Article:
Ineos Upstream Ltd and others v Persons unknown

Relevant background:

Ineos has plans to pursue shale gas exploration using the process known as “hydraulic fracturing” or “fracking.

Fracking is a controversial technique which has attracted much public debate. A number of other companies whose plans to frack are more advanced than Ineos’ have been the subject of significant protest events although, so far, protestor activity against Ineos itself has been limited.

In July 2017 Ineos obtained an injunction to prevent a range of unlawful conduct at or near its sites. That injunction was obtained without notice to the anti-fracking protestors.

The parties returned to court in November to debate whether or not that injunction should remain place.

Facts of the case:

The injunction which Ineos had obtained back in July 2017 prohibited “persons unknown” from (1) trespassing on a number of Ineos’ sites,(2) blockading the entrance to those sites, (3) obstructing the public highway so as to prevent access (4) committing acts of harassment or (5) conspiring to cause Ineos harm by other unlawful means. Some of the tactics used by protestors against other fracking companies which were specifically relied on by Ineos in support of its application were “slow walking”, “lock-ons”- the practice by which protestors attach themselves to each other or a immoveable object to obstruct access, and “lorry surfing”- the tactic of climbing onto vehicles so that it becomes unsafe to drive them.

As well as challenging the judge’s decision to grant the initial injunction without prior notice to the protestors, they objected to its continuation on Human Rights Act grounds, citing articles 10- the right to freedom of expression and Article 11 - the right to freedom of assembly.

Having heard detailed arguments on both sides (including a total of 30 witness statements) the judge concluded:

The decision to grant an injunction without notice to the protestors was justified. Had the defendants been given notice of the application it might have led them to take the very action which the injunction was intended to prevent.

The injunction was justified notwithstanding that unlawful activity against Inoes specifically was thus far limited and it relied upon the experiences of other fracking companies. The evidence said Morgan J, clearly showed that the protestors objected to the whole industry. What had happened to others in the past would happen to Ineos if an injunction was not put in place.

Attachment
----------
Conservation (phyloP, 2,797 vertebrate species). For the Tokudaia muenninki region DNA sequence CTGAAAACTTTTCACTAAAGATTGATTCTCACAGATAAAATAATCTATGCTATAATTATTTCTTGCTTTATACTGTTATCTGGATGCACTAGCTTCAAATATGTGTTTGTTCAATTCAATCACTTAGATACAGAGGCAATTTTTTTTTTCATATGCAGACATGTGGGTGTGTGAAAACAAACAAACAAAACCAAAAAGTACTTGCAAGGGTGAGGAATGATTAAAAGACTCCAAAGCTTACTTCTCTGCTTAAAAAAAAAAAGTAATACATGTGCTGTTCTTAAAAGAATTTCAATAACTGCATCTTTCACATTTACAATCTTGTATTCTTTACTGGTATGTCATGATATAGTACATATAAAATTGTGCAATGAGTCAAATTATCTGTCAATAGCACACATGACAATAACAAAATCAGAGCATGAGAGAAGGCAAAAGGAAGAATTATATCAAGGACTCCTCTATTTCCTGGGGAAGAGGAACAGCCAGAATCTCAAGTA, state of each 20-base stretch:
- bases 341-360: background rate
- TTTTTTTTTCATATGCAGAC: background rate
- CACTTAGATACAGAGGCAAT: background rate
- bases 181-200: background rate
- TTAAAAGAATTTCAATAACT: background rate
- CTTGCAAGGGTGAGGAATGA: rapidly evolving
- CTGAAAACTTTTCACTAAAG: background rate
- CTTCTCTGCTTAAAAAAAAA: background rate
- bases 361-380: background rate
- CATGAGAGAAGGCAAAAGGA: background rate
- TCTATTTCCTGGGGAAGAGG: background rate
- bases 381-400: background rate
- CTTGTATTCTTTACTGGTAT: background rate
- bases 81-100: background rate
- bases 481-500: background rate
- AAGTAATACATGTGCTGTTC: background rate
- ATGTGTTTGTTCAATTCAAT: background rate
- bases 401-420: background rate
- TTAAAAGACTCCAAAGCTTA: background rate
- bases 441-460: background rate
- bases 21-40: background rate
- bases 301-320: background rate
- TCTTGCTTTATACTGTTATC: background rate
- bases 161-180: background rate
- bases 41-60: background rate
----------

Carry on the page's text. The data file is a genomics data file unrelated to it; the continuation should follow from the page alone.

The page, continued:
Having agreed to an injunction against trespass, Morgan J spent some time considering exactly what conduct might amount to an obstruction of the highway. He concluded that a protest or demonstration on the public highway could in the right circumstances be a reasonable use of that highway. The question was what activity crossed the line from reasonable to unreasonable obstruction. Activities such as slow walking and lock-ons were indeed an unreasonable use and justified an injunction.

There was a balance to be struck between upholding the rights enjoyed by the protestors under Articles 10 and 11 of the Human Rights Act 1998, and those of private landowners to carry on their businesses. In this case however the location of the protestors activities appeared to have been chosen as the best place to interfere with Ineos’ activities rather than to express opinions to the general public. In those circumstances the balance, said Morgan J, should be struck in favour of Ineos to uphold its private property rights.

The one aspect of the interim injunction which the judge decided should not continue was that which precluded acts of harassment in breach of the Protection from Harassment Act 1997. There were likely to be strongly expressed objections to fracking which could lead to abusive and insulting comments to Ineos. But behaviour which is annoying and irritating arises in these situations and does not amount to harassment. The difficulty then was to determine exactly where the boundary lay. Morgan J was concerned that it was not possible in this case to make an order which enabled the Defendants to know exactly what conduct was and was not prohibited.

  • This decision is noteworthy for the fact that the judge was persuaded to grant an interim injunction to Ineos before it has experienced serious disruption on the basis of the tactics used by protestors at other anti-fracking sites operated by different companies. Companies anticipating that they may be the subject of unwelcome attention should consider their options in advance as this decision reinforces that specific disruption can be avoided.
  • It also confirms that the court may be willing to grant interim injunctions without notice if it can be persuaded that alerting the defendants to the application would trigger the very unlawful conduct which the injunction is seeking to prevent.
  • The decision follows a series of recent landmark appeal court cases which have considered the balance between the competing rights of landowners and those of protestors who have set up temporary encampments on public land in order to campaign for causes (anti-war / anti-capitalist / anti-fracking) in which they believe. The Ineos decision provides useful guidance as to how this balance should be struck where protestors seek to restrict the lawful use by others of the public highway.
  • In particular the practices of slow walking, lock-ons and lorry surfing which have become familiar tactics of protestors are specifically identified as unlawful obstructions which could justify an injunction.
  • Fracking is essentially banned in Scotland so a similar set of facts is unlikely to occur north of the Border. That said, the Scottish courts have proved that they are willing to grant similar orders against named and unnamed protestors both during and in advance of a protest.